1. Introduction ....................................................3 2. Terminology .....................................................4 3. TESLA Parameter Overview ........................................4 4. Parameter Encoding within MIKEY .................................6 4.1. Security Policy (SP) Payload ...............................6 4.2. TESLA Policy ...............................................7 4.3. Time Synchronization .......................................8 4.4. Key Data Transport within MIKEY's General Extension Payload .........................................10 5. Security Considerations ........................................11 5.1. Man-in-the-Middle Attack ..................................11 5.2. Downgrading Attack ........................................12 5.3. Denial of Service Attack ..................................12 5.4. Replay Attack .............................................13 5.5. Traffic Analysis ..........................................13 6. IANA Considerations ............................................14 7. Acknowledgements ...............................................15 8. References .....................................................16 8.1. Normative References ......................................16 8.2. Informative References ....................................16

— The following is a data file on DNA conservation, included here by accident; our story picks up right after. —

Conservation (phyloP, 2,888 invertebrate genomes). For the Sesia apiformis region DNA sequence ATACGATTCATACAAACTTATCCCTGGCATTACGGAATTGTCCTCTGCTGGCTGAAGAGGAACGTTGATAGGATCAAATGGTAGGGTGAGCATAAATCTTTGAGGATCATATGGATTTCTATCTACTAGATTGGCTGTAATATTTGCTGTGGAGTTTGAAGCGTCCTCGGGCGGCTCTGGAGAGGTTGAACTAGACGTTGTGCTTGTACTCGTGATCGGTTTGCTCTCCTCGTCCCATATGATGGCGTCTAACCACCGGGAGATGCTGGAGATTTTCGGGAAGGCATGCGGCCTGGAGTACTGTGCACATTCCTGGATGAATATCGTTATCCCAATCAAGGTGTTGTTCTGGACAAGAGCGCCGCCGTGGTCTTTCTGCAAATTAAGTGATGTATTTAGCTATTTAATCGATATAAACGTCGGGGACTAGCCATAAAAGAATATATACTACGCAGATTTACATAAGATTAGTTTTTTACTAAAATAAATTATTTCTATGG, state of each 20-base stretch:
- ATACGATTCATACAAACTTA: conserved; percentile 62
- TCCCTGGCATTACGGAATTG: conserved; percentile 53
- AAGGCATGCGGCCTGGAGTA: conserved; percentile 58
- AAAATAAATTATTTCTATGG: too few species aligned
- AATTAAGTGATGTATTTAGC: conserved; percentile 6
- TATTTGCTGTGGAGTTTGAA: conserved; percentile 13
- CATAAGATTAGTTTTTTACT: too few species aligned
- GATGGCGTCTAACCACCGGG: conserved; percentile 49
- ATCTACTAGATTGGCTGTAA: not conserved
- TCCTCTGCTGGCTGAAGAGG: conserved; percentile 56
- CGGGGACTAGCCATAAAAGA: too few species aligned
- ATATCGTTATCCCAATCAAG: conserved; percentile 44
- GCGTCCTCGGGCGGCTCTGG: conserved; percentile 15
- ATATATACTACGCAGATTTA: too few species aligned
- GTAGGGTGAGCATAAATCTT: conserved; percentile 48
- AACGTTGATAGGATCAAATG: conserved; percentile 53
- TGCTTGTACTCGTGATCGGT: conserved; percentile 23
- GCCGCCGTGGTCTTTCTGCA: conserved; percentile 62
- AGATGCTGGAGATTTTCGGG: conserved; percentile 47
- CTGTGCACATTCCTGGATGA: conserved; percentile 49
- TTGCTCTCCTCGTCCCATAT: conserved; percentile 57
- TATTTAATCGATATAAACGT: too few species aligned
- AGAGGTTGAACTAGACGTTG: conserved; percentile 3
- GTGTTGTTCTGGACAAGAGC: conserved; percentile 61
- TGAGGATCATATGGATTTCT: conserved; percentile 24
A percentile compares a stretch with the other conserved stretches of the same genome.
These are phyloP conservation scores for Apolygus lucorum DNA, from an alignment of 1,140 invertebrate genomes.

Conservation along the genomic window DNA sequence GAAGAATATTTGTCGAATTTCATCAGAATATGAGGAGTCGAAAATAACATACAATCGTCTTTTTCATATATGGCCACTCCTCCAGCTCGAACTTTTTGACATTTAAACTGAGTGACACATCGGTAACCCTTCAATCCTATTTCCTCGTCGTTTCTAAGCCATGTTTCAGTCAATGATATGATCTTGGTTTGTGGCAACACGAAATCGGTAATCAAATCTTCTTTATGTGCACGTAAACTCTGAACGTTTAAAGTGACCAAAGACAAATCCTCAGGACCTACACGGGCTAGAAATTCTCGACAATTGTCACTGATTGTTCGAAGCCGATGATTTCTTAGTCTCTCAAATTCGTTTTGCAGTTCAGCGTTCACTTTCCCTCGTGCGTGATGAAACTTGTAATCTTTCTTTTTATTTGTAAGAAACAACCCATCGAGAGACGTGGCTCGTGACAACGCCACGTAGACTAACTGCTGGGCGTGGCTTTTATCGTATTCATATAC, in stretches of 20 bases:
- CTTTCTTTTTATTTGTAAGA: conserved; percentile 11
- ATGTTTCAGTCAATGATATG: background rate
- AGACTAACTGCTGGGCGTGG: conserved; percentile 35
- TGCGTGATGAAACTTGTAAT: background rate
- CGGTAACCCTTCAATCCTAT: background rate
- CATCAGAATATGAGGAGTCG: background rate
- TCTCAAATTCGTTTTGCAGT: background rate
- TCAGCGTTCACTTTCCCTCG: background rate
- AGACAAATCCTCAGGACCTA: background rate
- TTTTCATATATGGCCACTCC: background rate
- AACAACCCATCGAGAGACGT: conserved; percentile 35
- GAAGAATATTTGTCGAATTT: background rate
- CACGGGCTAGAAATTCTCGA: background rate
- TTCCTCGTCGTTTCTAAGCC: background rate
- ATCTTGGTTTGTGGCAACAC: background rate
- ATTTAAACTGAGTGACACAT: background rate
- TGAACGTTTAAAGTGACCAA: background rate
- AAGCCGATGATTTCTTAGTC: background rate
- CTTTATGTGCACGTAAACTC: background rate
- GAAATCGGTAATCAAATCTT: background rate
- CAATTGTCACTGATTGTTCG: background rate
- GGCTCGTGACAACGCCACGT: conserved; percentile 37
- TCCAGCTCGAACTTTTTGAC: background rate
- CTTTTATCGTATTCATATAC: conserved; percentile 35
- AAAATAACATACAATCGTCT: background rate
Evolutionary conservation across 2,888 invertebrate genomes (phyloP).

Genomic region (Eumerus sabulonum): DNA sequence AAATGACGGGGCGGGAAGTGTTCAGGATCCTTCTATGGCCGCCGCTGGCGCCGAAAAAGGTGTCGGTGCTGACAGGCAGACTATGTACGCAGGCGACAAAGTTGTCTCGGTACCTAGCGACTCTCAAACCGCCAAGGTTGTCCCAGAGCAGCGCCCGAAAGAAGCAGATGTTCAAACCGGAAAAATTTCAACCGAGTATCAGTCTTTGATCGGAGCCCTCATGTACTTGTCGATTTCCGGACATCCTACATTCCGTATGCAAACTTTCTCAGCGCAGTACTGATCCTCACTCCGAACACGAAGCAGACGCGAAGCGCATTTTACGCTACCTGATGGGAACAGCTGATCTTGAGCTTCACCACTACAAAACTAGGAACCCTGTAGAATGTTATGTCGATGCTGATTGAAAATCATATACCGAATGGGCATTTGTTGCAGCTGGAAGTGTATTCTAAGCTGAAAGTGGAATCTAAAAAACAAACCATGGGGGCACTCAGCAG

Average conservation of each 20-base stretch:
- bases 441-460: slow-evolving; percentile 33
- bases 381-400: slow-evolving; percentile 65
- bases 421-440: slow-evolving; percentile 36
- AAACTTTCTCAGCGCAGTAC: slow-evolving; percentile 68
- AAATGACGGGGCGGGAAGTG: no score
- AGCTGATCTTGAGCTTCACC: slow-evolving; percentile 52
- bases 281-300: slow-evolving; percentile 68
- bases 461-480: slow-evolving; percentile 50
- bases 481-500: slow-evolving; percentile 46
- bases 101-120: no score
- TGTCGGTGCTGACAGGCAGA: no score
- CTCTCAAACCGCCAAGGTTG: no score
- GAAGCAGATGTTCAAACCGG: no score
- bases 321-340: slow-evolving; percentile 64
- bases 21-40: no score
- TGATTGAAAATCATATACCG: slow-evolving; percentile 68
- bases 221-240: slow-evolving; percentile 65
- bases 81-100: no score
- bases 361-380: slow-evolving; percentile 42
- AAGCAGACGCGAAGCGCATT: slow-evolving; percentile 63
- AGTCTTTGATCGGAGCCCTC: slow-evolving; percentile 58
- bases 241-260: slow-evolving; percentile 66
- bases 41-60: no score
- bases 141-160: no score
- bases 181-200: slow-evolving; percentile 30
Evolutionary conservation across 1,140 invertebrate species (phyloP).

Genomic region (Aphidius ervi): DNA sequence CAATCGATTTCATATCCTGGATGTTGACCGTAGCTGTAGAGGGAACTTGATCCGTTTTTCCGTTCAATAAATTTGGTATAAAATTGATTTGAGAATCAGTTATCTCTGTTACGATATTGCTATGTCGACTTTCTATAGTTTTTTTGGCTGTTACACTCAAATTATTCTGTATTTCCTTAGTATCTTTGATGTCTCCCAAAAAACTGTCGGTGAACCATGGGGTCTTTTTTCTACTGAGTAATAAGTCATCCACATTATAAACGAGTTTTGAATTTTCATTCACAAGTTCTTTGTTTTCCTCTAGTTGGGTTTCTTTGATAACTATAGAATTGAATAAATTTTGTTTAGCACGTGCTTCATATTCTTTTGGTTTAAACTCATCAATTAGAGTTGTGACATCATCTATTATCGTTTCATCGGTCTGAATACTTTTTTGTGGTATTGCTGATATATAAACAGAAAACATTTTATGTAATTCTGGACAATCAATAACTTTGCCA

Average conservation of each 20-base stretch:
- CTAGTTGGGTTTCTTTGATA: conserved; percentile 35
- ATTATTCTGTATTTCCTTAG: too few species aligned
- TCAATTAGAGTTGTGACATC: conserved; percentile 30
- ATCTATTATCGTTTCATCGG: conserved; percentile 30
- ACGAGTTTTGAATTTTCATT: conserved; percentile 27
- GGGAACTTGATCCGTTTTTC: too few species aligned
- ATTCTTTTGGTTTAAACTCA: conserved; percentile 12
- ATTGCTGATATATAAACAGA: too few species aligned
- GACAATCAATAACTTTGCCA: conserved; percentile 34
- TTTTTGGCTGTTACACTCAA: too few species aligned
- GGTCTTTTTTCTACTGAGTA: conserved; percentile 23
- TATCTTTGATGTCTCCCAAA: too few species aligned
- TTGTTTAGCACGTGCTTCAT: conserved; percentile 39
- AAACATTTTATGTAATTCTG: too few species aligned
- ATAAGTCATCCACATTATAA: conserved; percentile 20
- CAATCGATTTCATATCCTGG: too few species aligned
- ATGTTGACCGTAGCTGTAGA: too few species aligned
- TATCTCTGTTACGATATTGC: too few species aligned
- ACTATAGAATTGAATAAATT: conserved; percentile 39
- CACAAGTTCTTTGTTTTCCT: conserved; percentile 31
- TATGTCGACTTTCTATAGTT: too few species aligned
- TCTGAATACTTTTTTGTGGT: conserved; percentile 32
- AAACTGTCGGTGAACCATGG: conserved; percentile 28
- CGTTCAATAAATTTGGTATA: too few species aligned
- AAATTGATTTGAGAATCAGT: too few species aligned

RFC4082]. TESLA provides source authentication in multicast scenarios by using MAC chaining. It is based on loose time synchronization between the sender and the receivers. [RFC4383] describes extensions for SRTP [RFC3711] in order to support TESLA [RFC4082] for source authentication in multicast scenarios. SRTP needs dedicated cryptographic context describing the security parameter and security policy per multimedia session to be protected. This cryptographic context needs to be enhanced with a set of TESLA parameters. It is necessary to provide these parameters before the actual multicast session starts. [RFC4383] does not address the bootstrapping for these parameters. This document details bootstrapping of TESLA parameters in terms of parameter distribution for TESLA policy as well as the initial key, using the Multimedia Internet Keying (MIKEY) [RFC3830] protocol. MIKEY defines an authentication and key management framework that can be used for real-time applications (both for peer-to-peer communication and group communication). In particular, [RFC3830] is defined in a way that is intended to support SRTP in the first place but is open to enhancements to be used for other purposes too. Following the description in [RFC3830], MIKEY is targeted for point- to-point as well as group communication. In the context of group communication, an administrator entity can distribute session keys to the associated entities participating in the communication session. This scenario is also applicable for TESLA where one entity may provide information to many others in a way that the integrity of the communicated information can be assured. The combination of MIKEY and TESLA supports this group-based approach by utilizing the MIKEY framework to distribute TESLA parameter information to all involved entities. Note that this document focuses only on the distribution of the parameters, not on the generation of those parameters. MIKEY [RFC3830] itself describes three authentication and key exchange protocols (symmetric key encryption, public key encryption,